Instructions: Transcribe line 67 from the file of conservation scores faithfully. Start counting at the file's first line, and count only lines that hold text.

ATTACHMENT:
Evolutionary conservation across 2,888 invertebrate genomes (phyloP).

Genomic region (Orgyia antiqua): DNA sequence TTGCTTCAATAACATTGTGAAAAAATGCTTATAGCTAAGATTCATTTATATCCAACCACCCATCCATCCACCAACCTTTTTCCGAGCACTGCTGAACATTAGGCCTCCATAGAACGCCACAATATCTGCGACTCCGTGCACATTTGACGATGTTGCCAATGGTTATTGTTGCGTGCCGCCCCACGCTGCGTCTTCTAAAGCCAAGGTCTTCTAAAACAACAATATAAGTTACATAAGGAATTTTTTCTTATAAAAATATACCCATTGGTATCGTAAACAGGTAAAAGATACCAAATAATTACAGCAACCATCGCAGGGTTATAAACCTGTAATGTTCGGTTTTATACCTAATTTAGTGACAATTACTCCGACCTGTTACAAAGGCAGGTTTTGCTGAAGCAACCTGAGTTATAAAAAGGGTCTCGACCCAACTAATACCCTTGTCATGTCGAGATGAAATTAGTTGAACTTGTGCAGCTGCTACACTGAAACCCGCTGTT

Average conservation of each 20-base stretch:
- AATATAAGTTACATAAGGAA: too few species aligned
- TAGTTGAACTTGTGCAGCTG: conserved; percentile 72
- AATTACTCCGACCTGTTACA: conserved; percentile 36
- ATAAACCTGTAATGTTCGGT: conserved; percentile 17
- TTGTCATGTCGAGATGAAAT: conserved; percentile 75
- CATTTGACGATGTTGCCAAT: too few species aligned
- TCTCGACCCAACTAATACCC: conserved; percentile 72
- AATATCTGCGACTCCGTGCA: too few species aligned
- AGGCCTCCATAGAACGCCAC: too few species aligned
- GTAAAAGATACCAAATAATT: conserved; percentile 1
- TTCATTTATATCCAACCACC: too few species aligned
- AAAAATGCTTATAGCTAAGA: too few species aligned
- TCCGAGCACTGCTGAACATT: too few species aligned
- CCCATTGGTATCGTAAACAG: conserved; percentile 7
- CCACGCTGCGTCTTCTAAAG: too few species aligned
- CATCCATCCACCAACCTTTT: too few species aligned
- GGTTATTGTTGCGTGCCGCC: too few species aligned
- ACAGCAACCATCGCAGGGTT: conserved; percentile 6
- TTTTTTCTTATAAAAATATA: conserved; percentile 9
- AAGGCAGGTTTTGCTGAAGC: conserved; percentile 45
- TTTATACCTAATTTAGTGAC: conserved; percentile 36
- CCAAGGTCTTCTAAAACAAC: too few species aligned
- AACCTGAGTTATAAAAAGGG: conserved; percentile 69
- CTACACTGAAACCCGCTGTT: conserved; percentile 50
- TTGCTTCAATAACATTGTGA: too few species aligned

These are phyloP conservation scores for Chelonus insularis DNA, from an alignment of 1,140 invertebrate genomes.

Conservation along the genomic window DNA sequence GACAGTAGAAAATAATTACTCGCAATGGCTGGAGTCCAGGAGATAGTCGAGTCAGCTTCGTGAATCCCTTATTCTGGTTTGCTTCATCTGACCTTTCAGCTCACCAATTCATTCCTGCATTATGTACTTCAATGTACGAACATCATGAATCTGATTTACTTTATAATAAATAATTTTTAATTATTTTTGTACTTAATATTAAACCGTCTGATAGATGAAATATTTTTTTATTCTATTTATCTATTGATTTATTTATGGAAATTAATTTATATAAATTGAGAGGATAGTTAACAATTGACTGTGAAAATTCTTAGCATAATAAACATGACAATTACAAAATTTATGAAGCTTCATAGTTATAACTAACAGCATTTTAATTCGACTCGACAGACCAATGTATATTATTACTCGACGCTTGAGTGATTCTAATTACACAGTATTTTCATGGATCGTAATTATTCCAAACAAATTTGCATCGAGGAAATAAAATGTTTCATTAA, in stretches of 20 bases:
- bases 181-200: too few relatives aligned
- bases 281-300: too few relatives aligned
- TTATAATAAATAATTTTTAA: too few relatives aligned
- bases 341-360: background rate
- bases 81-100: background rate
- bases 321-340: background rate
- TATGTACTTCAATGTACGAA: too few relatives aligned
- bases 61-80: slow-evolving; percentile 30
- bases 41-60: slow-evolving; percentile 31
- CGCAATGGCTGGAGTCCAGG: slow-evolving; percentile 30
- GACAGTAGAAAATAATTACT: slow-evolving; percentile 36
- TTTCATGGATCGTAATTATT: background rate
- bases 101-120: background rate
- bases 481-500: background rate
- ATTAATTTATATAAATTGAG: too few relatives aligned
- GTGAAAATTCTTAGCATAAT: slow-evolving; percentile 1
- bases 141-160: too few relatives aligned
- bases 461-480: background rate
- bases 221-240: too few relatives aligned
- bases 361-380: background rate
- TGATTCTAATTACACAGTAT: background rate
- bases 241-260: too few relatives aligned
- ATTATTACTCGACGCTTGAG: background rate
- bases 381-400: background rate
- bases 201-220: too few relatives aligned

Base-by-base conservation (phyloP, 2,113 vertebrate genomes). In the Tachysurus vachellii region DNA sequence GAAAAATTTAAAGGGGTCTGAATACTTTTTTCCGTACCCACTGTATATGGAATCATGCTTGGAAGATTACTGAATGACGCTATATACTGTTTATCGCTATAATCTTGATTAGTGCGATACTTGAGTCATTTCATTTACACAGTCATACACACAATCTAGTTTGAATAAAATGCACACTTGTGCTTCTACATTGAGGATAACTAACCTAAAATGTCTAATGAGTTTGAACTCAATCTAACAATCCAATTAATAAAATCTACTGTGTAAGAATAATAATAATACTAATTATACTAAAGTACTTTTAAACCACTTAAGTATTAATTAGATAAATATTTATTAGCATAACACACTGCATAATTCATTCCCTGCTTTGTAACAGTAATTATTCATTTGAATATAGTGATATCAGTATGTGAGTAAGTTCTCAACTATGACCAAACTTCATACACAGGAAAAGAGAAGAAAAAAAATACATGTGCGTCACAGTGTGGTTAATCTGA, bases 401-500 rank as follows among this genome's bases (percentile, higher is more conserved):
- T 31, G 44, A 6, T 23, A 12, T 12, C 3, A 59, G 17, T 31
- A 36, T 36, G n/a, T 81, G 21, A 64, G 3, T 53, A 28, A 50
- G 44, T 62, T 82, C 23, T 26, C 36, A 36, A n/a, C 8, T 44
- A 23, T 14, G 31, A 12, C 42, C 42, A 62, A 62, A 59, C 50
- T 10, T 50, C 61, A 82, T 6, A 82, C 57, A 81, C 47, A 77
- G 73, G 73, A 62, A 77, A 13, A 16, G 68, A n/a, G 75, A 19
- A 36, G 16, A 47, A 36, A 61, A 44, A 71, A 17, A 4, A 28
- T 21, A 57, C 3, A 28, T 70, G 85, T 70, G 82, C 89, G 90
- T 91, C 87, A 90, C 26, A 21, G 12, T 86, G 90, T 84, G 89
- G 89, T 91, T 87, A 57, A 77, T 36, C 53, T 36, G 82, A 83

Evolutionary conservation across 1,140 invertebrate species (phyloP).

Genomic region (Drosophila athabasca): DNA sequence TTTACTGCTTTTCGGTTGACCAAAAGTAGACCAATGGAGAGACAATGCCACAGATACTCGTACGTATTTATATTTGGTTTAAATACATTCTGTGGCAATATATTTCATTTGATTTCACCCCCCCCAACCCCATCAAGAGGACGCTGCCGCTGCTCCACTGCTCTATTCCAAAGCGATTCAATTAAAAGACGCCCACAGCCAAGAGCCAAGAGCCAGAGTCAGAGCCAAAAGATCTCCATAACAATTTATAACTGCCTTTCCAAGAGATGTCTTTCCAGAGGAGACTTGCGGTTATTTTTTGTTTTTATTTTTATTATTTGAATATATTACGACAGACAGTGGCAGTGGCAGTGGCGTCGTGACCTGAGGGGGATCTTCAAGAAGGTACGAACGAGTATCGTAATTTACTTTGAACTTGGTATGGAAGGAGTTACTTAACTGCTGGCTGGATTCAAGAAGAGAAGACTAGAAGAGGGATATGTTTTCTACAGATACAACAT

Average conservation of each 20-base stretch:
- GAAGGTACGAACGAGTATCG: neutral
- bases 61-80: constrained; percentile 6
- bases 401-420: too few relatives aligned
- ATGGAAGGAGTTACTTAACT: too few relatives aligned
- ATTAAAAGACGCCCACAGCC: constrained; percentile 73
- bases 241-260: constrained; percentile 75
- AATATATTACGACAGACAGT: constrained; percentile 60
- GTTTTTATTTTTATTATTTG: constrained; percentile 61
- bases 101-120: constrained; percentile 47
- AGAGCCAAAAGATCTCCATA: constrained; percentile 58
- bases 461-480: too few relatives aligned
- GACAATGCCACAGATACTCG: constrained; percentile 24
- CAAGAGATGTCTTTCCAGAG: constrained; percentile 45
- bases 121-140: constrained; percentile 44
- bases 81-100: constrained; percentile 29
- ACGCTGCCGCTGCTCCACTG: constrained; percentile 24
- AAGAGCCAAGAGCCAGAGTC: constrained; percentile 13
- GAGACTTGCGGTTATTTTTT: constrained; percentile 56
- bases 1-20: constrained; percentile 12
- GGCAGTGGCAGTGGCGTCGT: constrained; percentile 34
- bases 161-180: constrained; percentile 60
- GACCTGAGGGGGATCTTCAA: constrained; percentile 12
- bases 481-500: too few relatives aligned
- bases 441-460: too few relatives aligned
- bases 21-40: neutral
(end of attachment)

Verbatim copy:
Evolutionary conservation across 1,140 invertebrate species (phyloP).